York City, says there may be a plausible reason for the findings. “Obviously, the breasts are meant to serve as an organ that produces milk for a newborn,” she says. “Breasts are in an immature state until one’s first pregnancy. Theoretically, if left in the immature state, breasts are not developing in the manner that nature intended. This altering of what nature intended may be the reason why women who do not breast-feed have a higher rate of cancer.” The exposure or withdrawal of hormones as a woman nurses an infant may also play a factor.

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The study found that having three or more children but not breastfeeding was linked to an increased

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Today’s Charlotte Woman | January 2013

“We found an increased risk for estrogen receptor-negative and progesterone receptor-negative breast cancer in women who do not breast-feed, but in women who have children and breast-feed, there is no increased risk,” says study co-author Meghan Work, a doctoral student in the department of epidemiology at Columbia’s Mailman School of Public Health. Data from the Breast Cancer Family Registry was used to examine the link between ER/PR- breast cancer and women’s reproductive risk factors. The study found that having three or more children but not breast-feeding was linked to an increased risk for ER/PR- breast cancer. Women who did breast-feed had no increased risk for ER/PR- cancer. Dr. Stephanie Bernik, chief of surgical oncology at Lenox Hill Hospital in New

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HealthFlash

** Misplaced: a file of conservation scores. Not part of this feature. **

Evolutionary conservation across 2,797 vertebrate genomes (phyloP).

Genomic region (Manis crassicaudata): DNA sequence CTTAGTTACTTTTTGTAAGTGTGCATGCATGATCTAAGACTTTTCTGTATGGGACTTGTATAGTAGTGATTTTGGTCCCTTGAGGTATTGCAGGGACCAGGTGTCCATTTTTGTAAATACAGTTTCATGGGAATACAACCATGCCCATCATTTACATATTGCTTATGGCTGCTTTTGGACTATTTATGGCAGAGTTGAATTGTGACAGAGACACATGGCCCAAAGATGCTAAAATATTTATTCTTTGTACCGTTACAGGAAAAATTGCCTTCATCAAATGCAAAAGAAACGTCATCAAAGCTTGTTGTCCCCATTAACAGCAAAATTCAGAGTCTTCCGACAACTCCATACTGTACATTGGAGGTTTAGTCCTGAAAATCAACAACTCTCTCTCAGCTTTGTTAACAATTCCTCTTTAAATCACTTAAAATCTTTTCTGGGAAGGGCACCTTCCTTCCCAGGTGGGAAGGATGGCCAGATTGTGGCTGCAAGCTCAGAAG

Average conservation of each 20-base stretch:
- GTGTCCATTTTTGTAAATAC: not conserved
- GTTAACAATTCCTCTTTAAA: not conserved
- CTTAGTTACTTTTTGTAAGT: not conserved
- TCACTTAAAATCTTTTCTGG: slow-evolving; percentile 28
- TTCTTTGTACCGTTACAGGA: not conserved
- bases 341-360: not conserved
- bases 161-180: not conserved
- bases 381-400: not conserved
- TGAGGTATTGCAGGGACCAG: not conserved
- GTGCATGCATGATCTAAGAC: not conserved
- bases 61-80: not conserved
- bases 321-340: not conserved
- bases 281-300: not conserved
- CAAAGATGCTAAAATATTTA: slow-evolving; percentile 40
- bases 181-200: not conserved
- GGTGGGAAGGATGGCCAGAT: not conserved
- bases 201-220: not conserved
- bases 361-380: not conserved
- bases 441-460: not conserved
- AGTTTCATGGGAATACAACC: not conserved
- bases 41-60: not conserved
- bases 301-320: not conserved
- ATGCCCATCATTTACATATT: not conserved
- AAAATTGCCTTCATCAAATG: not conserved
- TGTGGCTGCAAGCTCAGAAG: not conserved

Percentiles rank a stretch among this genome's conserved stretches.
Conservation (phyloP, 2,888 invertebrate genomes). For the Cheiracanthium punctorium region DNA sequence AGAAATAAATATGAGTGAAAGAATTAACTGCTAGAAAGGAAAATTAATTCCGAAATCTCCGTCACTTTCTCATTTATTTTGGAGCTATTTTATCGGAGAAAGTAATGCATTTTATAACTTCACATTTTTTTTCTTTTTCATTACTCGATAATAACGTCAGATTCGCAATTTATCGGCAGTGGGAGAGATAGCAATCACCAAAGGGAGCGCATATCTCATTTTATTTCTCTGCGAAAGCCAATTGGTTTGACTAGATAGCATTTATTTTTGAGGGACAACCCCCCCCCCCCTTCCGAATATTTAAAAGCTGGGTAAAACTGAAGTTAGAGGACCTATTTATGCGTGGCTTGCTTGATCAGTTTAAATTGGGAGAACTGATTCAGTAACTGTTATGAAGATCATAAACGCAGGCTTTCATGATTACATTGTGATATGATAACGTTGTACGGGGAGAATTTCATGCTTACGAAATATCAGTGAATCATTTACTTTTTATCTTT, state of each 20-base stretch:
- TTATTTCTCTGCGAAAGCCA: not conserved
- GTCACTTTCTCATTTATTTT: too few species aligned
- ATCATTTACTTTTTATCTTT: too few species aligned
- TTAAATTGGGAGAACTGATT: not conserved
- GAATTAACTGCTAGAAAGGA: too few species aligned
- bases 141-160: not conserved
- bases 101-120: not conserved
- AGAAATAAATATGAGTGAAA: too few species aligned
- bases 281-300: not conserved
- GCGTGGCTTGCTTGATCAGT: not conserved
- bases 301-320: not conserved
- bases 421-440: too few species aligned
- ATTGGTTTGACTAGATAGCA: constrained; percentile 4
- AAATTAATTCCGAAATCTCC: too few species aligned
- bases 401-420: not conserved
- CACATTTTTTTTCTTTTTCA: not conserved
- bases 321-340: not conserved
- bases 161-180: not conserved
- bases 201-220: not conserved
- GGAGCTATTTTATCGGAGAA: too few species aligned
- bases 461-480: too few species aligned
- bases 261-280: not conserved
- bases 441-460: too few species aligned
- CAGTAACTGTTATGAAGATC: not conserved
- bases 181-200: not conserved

Step In The Right Direction The Best Running Shoes For You here’s nothing worse than running in a pair of shoes that don’t fit properly. According to Runpals.com, pinpointing the amount of “pronation” your foot makes during stride is the first step to finding the perfect pair of shoes. Pronation is the natural degree that your foot rolls inward during each stride, and it helps cushion your body weight and absorb shock. But if you pronate too much or too little, and you wear a pair of shoes that doesn’t correct the problem, you can wind up with aching shins and ankles, or do permanent damage.

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Determine your pronation at home by doing what is called the Wet Test: 1. Place a baking sheet on the floor and fill with ¼ inch of water. 2. Put an opened paper grocery bag beside the pan, and remove your shoes and socks. 3. Place one foot into the water, then step into the paper bag for two seconds. 4. Step off the bag, and take a look at the footprint to study your arch. If you are like 55 percent of runners and have normal pronation, half of your arch will appear in the footprint. You need a shoe with moderate arch support, and lucky you, the selection of shoes is abundant! If the Wet Test shows your entire footprint, you